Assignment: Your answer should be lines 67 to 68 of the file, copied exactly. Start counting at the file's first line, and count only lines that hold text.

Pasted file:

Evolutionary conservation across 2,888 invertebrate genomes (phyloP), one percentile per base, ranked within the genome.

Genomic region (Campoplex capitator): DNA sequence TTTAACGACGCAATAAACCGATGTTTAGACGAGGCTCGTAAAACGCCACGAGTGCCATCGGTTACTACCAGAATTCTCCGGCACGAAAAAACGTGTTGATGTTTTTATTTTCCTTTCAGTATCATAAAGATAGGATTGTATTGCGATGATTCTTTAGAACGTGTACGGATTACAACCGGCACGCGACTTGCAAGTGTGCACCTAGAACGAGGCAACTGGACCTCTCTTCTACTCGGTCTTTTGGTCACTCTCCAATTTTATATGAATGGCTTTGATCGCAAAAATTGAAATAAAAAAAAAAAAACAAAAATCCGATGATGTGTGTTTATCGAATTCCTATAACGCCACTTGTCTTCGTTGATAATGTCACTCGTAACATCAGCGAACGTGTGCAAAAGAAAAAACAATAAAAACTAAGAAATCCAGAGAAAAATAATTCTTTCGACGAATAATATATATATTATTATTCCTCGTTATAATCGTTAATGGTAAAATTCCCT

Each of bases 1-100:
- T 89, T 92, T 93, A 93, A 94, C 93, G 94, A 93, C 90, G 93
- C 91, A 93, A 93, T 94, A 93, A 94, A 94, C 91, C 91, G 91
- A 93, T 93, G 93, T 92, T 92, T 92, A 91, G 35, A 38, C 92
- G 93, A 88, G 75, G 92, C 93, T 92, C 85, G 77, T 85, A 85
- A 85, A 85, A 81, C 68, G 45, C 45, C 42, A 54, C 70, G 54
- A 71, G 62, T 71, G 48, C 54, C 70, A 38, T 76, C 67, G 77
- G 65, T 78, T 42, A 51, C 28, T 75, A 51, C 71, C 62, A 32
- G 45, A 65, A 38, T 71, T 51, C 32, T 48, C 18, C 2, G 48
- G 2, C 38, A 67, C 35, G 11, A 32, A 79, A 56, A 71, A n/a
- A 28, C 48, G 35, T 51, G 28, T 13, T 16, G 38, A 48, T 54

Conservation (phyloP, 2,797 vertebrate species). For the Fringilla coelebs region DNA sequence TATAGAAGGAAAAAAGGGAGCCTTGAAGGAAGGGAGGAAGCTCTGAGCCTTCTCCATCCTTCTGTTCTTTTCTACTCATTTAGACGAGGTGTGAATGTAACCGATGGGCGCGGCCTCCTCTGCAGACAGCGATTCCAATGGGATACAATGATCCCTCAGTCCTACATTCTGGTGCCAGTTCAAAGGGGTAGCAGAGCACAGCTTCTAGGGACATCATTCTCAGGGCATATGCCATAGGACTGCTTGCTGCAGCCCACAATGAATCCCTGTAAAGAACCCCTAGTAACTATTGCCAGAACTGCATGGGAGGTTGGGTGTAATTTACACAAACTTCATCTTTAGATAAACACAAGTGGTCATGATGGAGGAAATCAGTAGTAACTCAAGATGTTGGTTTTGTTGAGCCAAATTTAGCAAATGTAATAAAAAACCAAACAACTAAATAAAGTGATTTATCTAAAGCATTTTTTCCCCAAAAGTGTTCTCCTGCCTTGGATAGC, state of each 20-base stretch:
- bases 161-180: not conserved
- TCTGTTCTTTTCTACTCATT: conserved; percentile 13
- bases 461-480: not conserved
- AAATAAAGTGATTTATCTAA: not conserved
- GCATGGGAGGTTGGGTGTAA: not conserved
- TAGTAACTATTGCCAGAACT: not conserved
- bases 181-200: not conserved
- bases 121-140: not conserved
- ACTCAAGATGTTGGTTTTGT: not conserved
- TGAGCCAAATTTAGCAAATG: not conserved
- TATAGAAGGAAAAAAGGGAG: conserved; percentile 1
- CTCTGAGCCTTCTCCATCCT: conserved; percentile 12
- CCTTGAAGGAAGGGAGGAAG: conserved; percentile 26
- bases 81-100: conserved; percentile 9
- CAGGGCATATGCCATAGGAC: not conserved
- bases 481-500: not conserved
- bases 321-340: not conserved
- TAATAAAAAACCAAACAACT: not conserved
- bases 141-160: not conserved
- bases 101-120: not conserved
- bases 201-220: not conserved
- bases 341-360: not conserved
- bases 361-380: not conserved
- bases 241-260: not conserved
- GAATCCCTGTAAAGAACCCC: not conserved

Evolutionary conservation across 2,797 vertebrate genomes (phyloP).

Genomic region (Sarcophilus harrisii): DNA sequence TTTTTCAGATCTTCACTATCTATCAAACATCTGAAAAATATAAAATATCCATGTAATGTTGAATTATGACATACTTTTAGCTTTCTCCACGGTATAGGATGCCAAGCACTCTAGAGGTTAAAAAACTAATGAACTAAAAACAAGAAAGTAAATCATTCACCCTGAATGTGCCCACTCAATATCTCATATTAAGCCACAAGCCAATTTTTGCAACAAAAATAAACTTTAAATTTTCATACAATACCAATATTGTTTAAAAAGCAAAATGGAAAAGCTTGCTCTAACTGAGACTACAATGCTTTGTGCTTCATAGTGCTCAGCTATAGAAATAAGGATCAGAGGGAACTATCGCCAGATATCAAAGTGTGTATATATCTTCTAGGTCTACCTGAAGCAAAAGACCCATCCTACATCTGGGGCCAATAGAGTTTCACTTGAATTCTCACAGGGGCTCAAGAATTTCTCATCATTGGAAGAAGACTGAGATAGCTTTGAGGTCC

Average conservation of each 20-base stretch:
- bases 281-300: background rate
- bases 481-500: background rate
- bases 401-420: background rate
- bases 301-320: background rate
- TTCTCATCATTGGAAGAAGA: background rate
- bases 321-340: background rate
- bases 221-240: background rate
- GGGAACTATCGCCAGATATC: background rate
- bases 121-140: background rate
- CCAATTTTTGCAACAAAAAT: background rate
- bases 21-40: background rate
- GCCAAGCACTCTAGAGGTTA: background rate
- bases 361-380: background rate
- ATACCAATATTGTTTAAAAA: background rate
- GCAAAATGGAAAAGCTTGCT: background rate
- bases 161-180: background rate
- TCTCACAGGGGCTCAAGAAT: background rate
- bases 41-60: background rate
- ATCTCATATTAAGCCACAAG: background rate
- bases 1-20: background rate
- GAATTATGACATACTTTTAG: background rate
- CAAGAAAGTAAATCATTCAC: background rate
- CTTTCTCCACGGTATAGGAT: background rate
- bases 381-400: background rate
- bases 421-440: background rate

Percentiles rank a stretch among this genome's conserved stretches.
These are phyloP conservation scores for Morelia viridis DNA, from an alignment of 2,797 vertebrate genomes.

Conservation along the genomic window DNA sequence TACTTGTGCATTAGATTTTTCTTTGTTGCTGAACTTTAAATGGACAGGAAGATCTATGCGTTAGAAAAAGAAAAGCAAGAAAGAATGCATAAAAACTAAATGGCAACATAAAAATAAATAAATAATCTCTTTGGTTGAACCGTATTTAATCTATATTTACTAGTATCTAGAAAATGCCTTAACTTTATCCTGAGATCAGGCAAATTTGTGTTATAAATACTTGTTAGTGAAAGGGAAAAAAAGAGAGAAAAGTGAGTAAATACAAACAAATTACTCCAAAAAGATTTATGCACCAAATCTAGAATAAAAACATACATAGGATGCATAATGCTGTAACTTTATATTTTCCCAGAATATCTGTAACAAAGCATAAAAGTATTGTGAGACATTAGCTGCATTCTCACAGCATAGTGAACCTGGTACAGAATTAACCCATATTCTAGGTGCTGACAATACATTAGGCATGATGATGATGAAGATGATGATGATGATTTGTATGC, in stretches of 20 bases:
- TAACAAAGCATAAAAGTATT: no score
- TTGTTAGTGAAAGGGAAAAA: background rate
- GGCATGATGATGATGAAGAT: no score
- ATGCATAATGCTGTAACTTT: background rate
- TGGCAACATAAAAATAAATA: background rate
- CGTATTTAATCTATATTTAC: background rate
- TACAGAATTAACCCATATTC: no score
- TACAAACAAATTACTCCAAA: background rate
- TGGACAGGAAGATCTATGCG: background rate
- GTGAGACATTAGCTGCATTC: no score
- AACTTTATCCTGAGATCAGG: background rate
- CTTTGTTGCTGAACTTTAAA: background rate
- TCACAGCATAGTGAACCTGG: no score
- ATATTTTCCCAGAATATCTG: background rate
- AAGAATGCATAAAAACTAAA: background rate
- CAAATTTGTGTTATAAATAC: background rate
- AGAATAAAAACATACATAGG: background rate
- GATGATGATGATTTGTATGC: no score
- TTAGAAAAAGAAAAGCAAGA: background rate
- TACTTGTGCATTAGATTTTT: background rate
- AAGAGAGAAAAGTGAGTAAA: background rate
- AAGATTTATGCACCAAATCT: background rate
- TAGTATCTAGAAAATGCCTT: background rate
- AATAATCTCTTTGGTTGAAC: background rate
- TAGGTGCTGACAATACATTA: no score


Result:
- bases 421-440: background rate

Percentiles rank a stretch among this genome's conserved stretches.